If you could choose just one thing to be a little more honest about today, what would it be?
Would you admit to being wrong about something?
Would you accept that you can’t do everything and ask for some help?
Or would you realize that you really don’t want to lose weight, and let yourself completely off the hook?
When I asked my new client Julia this question, she realized that she’s like a duck on a pond, putting a calm, controlled image on the surface while she scrambles underneath to stay afloat. This was the beginning of her most powerful healing journey.
Justifying things that aren’t perfect can make life a little easier on the surface. For example, if you’re afraid to try something new, you might tell yourself that it isn’t something you really want. If you tried something and failed, you might blame the circumstances. If you made a big decision and want to change your mind, you might convince yourself to tough it out. It’s those little white lies you tell yourself to avoid whatever pain or fear the truth holds.
That pain or fear is usually some form of judgment or rejection. You won’t try the new thing because if you don’t do it perfectly the first time, someone will judge you. If you failed at something and it was your fault, admitting that even to yourself can be painfully humiliating. If you change your mind on a big decision, you might lose the approval of those who believed in you. Instead, you create a story about it and maintain the image so you don’t have to face the consequences.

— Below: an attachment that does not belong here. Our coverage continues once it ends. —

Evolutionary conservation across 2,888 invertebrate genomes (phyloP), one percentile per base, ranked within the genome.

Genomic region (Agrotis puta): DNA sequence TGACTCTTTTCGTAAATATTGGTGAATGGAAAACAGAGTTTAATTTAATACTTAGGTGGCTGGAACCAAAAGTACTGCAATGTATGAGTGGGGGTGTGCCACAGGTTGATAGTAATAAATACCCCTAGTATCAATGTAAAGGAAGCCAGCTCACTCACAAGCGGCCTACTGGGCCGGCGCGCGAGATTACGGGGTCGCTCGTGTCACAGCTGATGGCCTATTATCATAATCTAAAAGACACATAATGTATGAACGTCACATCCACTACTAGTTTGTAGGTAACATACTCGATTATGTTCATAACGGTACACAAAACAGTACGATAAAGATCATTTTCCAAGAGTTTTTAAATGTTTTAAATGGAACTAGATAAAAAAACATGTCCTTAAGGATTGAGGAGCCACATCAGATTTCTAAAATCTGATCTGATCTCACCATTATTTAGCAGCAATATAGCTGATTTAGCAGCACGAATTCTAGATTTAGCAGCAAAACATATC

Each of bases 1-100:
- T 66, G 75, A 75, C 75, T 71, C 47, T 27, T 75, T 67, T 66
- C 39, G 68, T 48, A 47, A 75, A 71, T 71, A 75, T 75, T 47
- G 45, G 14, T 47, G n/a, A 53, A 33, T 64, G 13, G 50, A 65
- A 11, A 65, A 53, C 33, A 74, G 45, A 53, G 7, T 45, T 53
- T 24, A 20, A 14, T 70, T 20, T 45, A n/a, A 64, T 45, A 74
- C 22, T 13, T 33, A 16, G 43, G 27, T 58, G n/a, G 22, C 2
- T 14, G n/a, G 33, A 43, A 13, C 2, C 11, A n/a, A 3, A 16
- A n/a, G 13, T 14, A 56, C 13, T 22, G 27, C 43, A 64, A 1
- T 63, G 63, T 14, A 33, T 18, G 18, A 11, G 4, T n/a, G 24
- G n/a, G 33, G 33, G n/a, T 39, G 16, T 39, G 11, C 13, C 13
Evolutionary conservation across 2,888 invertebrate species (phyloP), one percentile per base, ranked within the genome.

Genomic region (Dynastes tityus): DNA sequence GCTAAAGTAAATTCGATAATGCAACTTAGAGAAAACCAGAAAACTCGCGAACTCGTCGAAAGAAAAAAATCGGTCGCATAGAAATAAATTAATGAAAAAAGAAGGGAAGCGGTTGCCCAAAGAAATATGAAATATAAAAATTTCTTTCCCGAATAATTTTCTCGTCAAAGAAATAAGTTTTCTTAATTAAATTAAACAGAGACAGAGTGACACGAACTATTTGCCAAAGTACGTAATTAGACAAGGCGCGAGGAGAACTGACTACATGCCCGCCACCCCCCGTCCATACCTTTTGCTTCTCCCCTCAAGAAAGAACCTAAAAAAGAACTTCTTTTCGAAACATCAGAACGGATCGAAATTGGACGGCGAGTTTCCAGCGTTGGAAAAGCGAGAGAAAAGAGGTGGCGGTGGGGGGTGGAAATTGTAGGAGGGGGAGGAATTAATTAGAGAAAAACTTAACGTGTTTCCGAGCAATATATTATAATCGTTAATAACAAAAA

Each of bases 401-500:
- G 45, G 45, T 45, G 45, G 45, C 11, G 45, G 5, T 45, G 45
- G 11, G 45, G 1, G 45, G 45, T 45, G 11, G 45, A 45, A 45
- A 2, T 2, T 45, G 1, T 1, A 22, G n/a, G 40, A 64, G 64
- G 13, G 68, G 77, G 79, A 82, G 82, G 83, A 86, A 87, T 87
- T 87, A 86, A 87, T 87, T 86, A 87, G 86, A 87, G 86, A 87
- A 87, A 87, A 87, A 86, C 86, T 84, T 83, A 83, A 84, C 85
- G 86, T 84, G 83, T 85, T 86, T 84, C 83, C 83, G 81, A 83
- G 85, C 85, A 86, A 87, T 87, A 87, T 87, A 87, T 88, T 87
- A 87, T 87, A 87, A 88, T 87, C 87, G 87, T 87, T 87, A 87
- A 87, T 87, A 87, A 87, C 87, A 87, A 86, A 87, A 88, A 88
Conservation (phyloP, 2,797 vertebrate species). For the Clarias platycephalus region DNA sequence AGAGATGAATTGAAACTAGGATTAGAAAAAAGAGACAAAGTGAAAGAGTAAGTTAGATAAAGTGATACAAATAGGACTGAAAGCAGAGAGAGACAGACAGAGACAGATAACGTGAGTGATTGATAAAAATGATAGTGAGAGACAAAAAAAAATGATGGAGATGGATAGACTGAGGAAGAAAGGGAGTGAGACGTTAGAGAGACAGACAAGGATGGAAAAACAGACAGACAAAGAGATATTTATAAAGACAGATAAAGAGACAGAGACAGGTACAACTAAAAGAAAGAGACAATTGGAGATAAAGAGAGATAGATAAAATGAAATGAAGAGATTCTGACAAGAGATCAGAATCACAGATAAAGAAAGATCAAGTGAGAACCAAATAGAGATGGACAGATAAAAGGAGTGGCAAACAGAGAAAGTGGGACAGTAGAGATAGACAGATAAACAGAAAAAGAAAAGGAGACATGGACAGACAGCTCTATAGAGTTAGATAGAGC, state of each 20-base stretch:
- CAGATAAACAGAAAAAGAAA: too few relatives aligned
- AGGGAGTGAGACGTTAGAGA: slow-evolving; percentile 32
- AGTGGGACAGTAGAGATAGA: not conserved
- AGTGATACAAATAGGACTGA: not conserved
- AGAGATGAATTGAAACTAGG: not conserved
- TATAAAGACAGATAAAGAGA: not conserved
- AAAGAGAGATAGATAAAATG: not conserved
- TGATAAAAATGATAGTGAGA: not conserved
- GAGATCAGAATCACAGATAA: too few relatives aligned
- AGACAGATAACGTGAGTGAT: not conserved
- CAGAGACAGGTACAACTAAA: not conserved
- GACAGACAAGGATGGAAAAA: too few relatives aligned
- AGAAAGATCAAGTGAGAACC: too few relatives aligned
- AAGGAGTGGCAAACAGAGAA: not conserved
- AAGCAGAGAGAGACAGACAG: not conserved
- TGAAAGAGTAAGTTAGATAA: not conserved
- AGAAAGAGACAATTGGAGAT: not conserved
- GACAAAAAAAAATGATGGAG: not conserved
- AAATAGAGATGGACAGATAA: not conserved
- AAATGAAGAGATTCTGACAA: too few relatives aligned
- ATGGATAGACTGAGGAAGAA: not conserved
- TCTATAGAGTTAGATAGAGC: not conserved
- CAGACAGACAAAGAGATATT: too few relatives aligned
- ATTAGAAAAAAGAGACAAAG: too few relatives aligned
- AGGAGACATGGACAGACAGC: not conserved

It seems harmless, but what are you giving up in return?
Maintaining an image, even for yourself, creates conflict where there could be peace. When you deny your fears, mistakes, or failures, it’s like you refuse to see them. Refusing the truth creates resistance, like static electricity in your energy system, and that can accumulate into some pretty big limits.
On the other hand, acceptance is the opposite of resistance. If you take the opportunity to admit imperfection, then you can see it. Once you see it, you have the chance to accept it. From there, you can change or grow if you choose, or just live in peace with the acceptance.
Now, imagine all the little white lies you have told yourself, or images you have created for others to see. Can you see how maintaining all those denials can limit your options?
How can you ever change your mind, or choose a new path, or heal any of your limits if you’re stuck denying so many imperfections? Imagine how it would feel to accept every last one of them instead. Or imagine how your life might improve if you had the freedom to grow through them. The journey from fear to acceptance is where the entire growth process lives.
To take the first step, just pick one thing, and be a little more honest about it.
It may be enough to admit something to yourself, but the bar is always higher when you share it with someone else, especially when that someone else would be affected by your honesty. Be ambitious and raise that bar high, or just take a baby step, but be sure it’s high enough to expose some fear.
The next step is to resolve the fear you find, start embracing acceptance, then keep raising the bar to find more freedom with each layer of honesty.
This may be easier said than done, but if you find that the gap between the fear and acceptance is bigger than you expected, know that the bigger the gap, the bigger the opportunity for change. And remember that resolving these issues is my specialty, and I often use honesty as an angle to dig them up.
I recommend EFT as a powerful DIY tool to work through emotional issues just like this, and you can find out how in my EFT DIY blog. If you prefer the faster, more powerful results with a professional, you can explore My Approach or contact me for availability.